First Look at Bob Filner’s Healthy San Diego Plan

Mayoral Candidate Bob Filner

Mayoral candidate and current Congressman, Bob Filner, is currently tied at second place at the polls with another mayoral candidate, Assemblymember Nathan Fletcher.

Perhaps in an attempt to break the tie and capture the vote of what KPBS is calling the “bike contingent”, Filner just released his draft Healthy San Diego Plan[pdf] which was posted at the San Diego County Bicycle Coalition’s website. The plan details Filner’s vision for a healthier San Diego and how he, as mayor will ensure that San Diegans have access to bikeable and walkable communities.

How will Filner ensure this? In a series of bullet points, Filner first lists the city’s natural assets followed by another series of bullet points on how he will tap into those assets in order make San Diego healthier. One of the bullet points lists San Diego’s high fatality rate of bicycle riders in comparison with the state and, Mission Valley’s over-development.

So how does the mayoral candidate intend to create bikeable communities?

Filner states that because of the Complete Streets Act, the Regional Bike Plan and the City’s Bicycle Master Plan, he lists how he, as next mayor, intends to implement these plans. He will do so by,

ensuring that the following will becentral (sic) component of any new neighborhood infrastructure projects:
-­ bike lanes
-­ shared lane markings/sharrows
-­ Greenways
-­ roundabouts and other traffic calming tools
-­ bike parking facilities, like the Bike Corral opening in North Park

Filner states that the timelines stated in the bike plans should be used as conservative baselines, “San Diegans shouldn’t have to wait for forty years for a comprehensive regional bike network.” Additionally, Filner intends to be an outspoken advocate for bike projects before “SANDAG, the County Board of Supervisors, the Port District, and the City Council, to ensure other regional leaders keep their commitment to increased bike transit.”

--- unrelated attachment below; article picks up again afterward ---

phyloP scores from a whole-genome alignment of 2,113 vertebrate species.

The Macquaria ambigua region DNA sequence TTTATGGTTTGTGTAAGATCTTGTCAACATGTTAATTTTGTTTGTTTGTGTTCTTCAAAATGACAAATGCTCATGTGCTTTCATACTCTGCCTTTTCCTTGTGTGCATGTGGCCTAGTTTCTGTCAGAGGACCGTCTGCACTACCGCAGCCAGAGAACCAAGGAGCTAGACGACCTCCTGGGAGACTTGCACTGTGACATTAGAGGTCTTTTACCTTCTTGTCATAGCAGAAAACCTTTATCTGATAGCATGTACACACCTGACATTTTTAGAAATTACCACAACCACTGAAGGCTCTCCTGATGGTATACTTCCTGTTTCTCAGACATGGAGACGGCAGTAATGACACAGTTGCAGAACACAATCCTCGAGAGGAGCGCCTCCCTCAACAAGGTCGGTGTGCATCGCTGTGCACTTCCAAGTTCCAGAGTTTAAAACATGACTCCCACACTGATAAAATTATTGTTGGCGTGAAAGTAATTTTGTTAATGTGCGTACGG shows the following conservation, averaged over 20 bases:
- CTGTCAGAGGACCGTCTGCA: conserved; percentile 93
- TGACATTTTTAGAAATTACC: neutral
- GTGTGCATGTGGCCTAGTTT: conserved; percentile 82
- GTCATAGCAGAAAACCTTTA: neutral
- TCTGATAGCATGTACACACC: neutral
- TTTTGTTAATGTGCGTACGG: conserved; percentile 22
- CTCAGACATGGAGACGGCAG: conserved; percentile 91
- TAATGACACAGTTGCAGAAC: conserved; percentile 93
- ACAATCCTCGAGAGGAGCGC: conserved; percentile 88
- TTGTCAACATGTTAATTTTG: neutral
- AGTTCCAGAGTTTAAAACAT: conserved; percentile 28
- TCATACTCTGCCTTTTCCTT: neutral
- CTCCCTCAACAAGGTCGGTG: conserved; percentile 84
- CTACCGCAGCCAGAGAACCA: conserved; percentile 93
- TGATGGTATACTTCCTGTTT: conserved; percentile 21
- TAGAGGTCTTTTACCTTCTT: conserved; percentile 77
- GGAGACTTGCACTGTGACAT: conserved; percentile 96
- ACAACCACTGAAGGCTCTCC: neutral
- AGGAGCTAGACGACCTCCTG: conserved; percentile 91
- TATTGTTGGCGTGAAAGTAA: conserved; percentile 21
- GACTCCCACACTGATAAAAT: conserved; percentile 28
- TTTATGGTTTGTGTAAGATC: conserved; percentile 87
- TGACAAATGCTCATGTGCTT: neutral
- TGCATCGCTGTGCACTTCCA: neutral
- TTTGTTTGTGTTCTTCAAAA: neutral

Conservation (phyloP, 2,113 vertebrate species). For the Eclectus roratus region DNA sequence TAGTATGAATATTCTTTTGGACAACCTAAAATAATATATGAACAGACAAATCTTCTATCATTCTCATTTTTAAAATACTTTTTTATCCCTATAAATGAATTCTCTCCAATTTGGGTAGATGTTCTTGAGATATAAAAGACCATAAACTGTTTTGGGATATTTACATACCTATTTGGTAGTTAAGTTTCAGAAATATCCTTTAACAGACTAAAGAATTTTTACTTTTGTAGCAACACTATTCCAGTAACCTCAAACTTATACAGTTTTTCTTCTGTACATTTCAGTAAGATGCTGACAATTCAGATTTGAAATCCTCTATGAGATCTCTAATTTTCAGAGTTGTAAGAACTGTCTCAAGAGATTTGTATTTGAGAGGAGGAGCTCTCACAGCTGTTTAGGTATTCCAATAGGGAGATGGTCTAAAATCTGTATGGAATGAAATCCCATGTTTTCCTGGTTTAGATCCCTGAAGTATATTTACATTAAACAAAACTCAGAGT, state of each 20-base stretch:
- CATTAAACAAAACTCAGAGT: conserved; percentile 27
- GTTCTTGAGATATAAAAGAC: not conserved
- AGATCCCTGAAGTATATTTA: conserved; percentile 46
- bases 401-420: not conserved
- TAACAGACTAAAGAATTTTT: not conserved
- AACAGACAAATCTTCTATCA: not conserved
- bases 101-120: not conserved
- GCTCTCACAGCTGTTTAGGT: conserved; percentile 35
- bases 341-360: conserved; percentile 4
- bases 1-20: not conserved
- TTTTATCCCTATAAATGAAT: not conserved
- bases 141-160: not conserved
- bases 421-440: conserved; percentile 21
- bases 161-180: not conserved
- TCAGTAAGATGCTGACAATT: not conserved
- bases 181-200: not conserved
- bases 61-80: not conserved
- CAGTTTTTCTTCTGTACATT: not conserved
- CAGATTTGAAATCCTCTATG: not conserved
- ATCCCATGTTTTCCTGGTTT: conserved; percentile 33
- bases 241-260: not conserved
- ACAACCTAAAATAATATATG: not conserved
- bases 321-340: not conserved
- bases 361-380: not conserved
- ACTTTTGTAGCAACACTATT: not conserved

One of the biggest changes Filner intends to implement, if elected mayor, is creating a new City Department, APLUS, that will replace the current Department of Development Services. APLUS stands for the “Agency for Prosperity, Livability, and Urban Sustainability”  and  this new department will be “charged with executing a citywide plan to make biking viable for all San Diegans”.

How does the mayoral candidate intend to fund the creation of these bikeable communities? By using existing and new sources of state and federal revenue:

TEA-­21 (Transportation Equity Act for the 21st Century)
AB 434 state funds for clean air transit projects
AB 2766 Clean air dollars from automobile registration surcharges
AB1475 Safe Routes to School state matching funds.

Two other key points of the biking component of Filner’s plan include creation of a bike share system and a Ciclovia, cleverly called “CicloSDia”.

Overall impression

Not unlike another plan that Filner had promised almost a year before he finally released his own, this plan comes almost nine months after he and his staff promised to address this issue in a tangible manner. The draft Healthy San Diego plan reads like a plan that was hastily put together, evidenced by all the grammar errors and other typos and reads as though parts of it were copied from Fletcher’s own plan. One key difference is that Filner addresses the needs of pedestrians, although in a vague manner – but acknowledges their role in getting San Diego healthier. There was one bullet point that gave me pause. Filner’s plan discusses a successful bike share program in San Francisco. This is odd considering that the program is scheduled to be launched this summer.

Overall, the ideas contained within the plan was a good start. The funding opportunities that Filner intends to pursue was original and creative as it taps into revenue streams not currently pursued. However, I was unable to overlook the general sloppiness of the plan despite it being a “draft” plan, especially as it was released by someone seeking to hold one of the most powerful positions in the city, the Office of the Mayor.

Edit: I neglected to look deeply into the funding sources that Filner sought to target. Thanks to a tip from Jessica Roberts, a bicycle and pedestrian planner from Portland, OR, I learned that TEA-21 expired in September 2003.

To read more about the 2012 Mayoral election and where the candidates stand on other issues besides non-motorized transportation, read the Voice of San Diego’s excellent coverage on the subject.